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The play in the above GIF comes from the Ravens' very first drive of the season against the Denver Broncos in Week 1. The Ravens are at their own 38-yard line facing a third-and-7. Broncos defensive coordinator Wade Philips is aggressive, sending a blitz that the Ravens protection is able to account for. Flacco understands in this situation that he has to hold the ball to let his preferred route develop, but he also understands that doing so will likely lead to a hit after he has released the ball. The perfect play in this scenario would have seen Flacco delivering the ball when he did, but doing so with his feet planted in a natural position beneath him. Because Flacco knows the rush is coming, he shows off fear and reacts terribly.

Before he ever begins his throwing motion, Flacco's heavy feet and rigid body can be seen. He doesn't comfortably stay on the balls of his feet or turn his shoulders with his intended receiver, instead only turning his head so he releases the ball too far away from his body. Flacco's feet should be flat; instead he has moved them so that he can completely avoid the hit he would possibly take had they been planted in the right position. Flacco looks like he is entering a squat on a stool next to the bar as the ball comes out of his hand. If you've ever thrown anything in your life, you'll know that's not an ideal way to transfer your weight so you can keep your balance and, in turn, keep control of your accuracy.

Throwing the ball like this is difficult no matter where you are trying to throw it, but it obviously makes throwing the ball downfield extremely difficult. Flacco has a strong arm, but his mechanics meant that he was accurate on just six of 24 throws that traveled 26 or more yards past the line of scrimmage last season. That's an accuracy rate of just 25 percent!

As early as Week 2 we saw multiple examples of Flacco's awful deep accuracy.

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The first clip from that game against the Oakland Raiders can be seen above. Flacco isn't a quarterback who moves much in the pocket. His inclination is to move back or run rather than mitigate pressure with subtle movements. As such, the ball was regularly coming out earlier than it needed to. On this play, Flacco doesn't have to rush his throw, but he does anyway. That lack of poise is paired with a throwing motion that sees him move backwards while raising his body onto his toes. Inevitably, the ball floats and arrives short of its intended destination. The receiver wasn't at fault on this play. He could have worked back through the defensive back better, but that wouldn't change the fact that he was bailing out a bad throw from his quarterback. Had Flacco thrown an accurate pass, the receiver would have had a relatively easy reception, even a touchdown, because he had beaten Neiko Thorpe, the Raiders cornerback.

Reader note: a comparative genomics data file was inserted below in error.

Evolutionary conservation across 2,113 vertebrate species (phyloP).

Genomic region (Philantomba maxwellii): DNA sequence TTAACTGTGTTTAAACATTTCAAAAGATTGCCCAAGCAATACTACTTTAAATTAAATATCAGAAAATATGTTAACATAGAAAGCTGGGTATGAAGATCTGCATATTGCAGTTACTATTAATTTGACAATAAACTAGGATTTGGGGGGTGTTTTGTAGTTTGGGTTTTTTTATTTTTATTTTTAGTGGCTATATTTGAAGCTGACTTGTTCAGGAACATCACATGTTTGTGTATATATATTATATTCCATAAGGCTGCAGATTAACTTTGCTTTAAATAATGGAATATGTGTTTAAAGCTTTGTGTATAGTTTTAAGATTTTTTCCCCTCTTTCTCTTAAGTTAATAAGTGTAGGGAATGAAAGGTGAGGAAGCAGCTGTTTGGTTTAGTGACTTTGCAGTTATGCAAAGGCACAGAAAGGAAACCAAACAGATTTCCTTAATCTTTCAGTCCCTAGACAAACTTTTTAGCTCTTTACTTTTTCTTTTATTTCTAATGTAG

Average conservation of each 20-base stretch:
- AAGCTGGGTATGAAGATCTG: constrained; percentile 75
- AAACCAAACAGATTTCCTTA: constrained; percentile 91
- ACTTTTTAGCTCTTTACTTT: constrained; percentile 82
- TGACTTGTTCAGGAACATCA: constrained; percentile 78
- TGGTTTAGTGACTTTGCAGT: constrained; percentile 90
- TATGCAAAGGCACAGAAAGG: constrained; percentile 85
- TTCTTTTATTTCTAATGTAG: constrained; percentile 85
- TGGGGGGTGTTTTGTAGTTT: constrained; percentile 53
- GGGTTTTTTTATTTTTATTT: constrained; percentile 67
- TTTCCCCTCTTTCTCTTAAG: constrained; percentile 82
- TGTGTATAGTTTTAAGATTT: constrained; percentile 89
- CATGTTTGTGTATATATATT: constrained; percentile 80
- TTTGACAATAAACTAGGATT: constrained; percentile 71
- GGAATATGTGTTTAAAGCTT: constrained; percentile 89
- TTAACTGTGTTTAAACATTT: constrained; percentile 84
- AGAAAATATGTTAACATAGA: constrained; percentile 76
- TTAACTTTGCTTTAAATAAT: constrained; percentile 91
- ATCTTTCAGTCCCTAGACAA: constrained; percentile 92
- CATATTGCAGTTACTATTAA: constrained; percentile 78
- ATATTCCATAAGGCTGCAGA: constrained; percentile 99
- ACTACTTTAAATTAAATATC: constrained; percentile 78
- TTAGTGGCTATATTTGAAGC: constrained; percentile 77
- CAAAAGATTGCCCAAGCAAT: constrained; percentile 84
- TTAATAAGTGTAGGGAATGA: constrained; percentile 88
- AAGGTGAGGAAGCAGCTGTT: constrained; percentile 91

When you're paying a quarterback -- any quarterback -- big money, you expect him to be able to function in less-than-ideal conditions. That doesn't mean he has to be able to elevate everyone around him on every play, but he should always take the right approach to put himself in the best position to succeed. Process over results if you must. In this second play below, you can see how poorly Flacco reacts when the pressure cranks up very slightly.

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Aldon Smith is able to work his way through the Ravens left tackle as Flacco gets to the top of his drop. Again, Flacco will have time to deliver the ball cleanly, but he will also understand that he is going to be hit after he releases the ball. He has to show toughness here. He has to stand in and take the hit to maintain mechanical discipline and give his receiver a chance. Once more, you can see how Flacco doesn't extend his left foot, instead bringing it back as he winds up to release the ball so that he is in that leaning/sitting stance again. Predictably, the ball floats far away from its intended target and should be intercepted by the arriving safety. This isn't an easy pass to complete, but this level of pressure shouldn't immediately result in such a wild throw either.

Flacco was pressured on just 22.8 percent of his plays last year. Twenty-five quarterbacks faced pressure more often than he did. That has been the case throughout his career as the Ravens have generally employed good linemen. He was pressured on 23.0 percent of his plays in 2014, 25.1 percent in 2013, 20.9 percent in 2012, and 22.7 percent in 2011.

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After that lucky escape against the Raiders in Week 2, Flacco repeated his mistake and was punished a week later against the Cincinnati Bengals. Pressure once again causes Flacco to release the ball falling backwards without his feet set beneath him. That wasn't the sole reason for this interception though. Flacco's process was extremely slow, a recurring issue for him, so he was late throwing to a receiver who would have been fortunate to have a chance even if the ball had arrived on time. Kyle Juszczyk was completely wiped out by Adam Jones at the line of scrimmage. Jones had one of the easiest interceptions of his career and could have run it back for an easy touchdown had Juszczyk not been aware of his presence to make the tackle.